Rebels face heavy shelling in Syrian capital
Al Jazeera, Doha, Qatar
Government forces have deployed helicopter gunships as they battle rebels in the Syrian capital, witnesses say.
The besieged opposition stronghold of Barzeh was under heavy assault on Sunday, according to activists.
"This is the first time Damascus has witnessed such fierce shelling," Thabet Salem, a journalist in Damascus, told Al Jazeera. "There are very huge explosions."
Activists said snipers and troops backed by tanks had been deployed in the area, which has been the scene of heavy clashes in recent days.
The Local Coordination Committees, an activist network, said "many individuals were injured" due to rocket and helicopter shelling of the Grand Mosque in Barzeh which set the mosque on fire.
Government forces reportedly also deployed in the outskirts of the Mezzeh district. Residents said rebels withdrew from the district after heavy aerial and ground bombardment.
Fighting also engulfed several district of Aleppo, Syria's main commercial hub, on Sunday. Residents reported clashes near the main intelligence base in the city.
An activist told the AFP news agency that government troops launched an assault on the Salaheddin district at dawn in a bid to reclaim it from rebel hands.
"Violent clashes have been taking place since the early morning," the activist said.
'Beginning of the end'
Rebels have stepped up operations in Damascus in the last week and have also launched a series of attacks on border crossings with neighbouring countries.
They captured the Bab al-Salam crossing with Turkey on Sunday morning, in addition to the Bab al-Hawa post seized earlier in the week.
Iraqi officials said, however, that Syrian forces had regained control of one of two border crossings seized by rebels on the frontier with Iraq.
Fighters had briefly taken control of the Rabia outpost on Saturday evening, after seizing the Albu Kamal crossing further south on Thursday evening.
Rami Khoury, a journalist and Middle East analyst in Beirut, said rebel forces have become more co-ordinated and better equipped in the last two months and predicted that their recent gains mark "the beginning of the end" for the regime.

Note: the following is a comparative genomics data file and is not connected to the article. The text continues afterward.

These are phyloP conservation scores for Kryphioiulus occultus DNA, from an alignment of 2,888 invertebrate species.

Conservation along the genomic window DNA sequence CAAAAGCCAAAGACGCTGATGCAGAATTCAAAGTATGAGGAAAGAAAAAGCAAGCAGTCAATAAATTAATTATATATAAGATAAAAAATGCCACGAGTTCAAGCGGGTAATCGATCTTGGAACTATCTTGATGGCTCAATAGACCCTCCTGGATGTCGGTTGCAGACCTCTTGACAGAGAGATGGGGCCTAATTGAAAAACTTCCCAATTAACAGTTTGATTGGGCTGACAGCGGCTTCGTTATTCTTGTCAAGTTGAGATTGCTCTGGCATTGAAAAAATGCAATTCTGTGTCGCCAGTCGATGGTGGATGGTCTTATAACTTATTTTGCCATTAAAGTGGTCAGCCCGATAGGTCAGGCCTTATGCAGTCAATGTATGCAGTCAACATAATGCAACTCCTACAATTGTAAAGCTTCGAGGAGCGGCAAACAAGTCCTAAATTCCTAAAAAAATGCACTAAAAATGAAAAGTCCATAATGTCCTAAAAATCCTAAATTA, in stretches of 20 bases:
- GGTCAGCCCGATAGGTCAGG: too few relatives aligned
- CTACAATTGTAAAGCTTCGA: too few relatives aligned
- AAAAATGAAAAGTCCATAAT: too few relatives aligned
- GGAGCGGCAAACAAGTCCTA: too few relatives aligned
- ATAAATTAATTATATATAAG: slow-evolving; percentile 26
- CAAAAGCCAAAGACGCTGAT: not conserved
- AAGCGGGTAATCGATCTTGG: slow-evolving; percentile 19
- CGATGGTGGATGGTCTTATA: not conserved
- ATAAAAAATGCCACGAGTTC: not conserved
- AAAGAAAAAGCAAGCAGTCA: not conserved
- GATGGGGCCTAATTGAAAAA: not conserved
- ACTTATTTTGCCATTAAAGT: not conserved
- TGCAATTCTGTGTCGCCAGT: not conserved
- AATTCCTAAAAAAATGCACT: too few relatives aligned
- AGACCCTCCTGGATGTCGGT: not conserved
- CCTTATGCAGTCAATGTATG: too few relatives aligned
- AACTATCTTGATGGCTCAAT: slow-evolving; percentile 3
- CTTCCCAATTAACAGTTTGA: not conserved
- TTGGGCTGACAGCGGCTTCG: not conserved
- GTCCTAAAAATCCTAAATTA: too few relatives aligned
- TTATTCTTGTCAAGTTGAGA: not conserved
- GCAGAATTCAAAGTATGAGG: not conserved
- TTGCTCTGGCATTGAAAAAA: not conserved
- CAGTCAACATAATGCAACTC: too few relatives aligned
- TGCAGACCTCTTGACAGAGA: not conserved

"Clearly this is a regime that is being cornered and encircled," he told Al Jazeera. "While the regime has a lot of power which it uses to pound the rebels and attack them, politically, the regime is being confined to smaller and smaller areas."
Meanwhile, the Syrian Observatory for Human Rights said more than 19,000 people have been killed in violence in Syria since the uprising began.
"At least 19,106 people, most of them civilians, have been killed since March last year," the Observatory's Rami Abdel Rahman told the AFP.
They included 13,296 civilians, 4,861 government troops and 949 defectors, he said, noting that the civilian toll included people who had taken up arms against the government.
"The toll does not include the thousands of people missing in detention," he said. "Nor does it include thousands of soldiers whose deaths the regime has concealed, in a bid to keep the army's morale high."
It is impossible to independently verify death toll accounts from Syria.
The Observatory said 164 people were killed in violence across Syria on Saturday, including 86 civilians, 49 soldiers and 29 rebels.
In Damascus, those killed included a senior army general and weapons expert, assassinated by "unidentified gunmen" alongside his wife and two children in the historic district of Bab Touma, according to the group.
The capital and its suburbs have been engulfed by intense fighting for a week, with government troops recapturing the Midan neighbourhood from rebels on Friday.
"In Damascus, people continue to search desperately for safety," the International Committee of the Red Cross (ICRC) said in a statement in Geneva on Sunday.
"Humanitarian needs are growing as the situation in the city worsens and as large numbers of people flee their neighbourhoods in search of safe haven. The ICRC and the Syrian Arab Red Crescent have intensified their response to the situation."
Most shops in Damascus were closed and there was only light traffic. Many petrol stations were closed, having run out of fuel, and those that were open had huge lines of cars waiting to fill up. Residents also reported long queues at bakeries.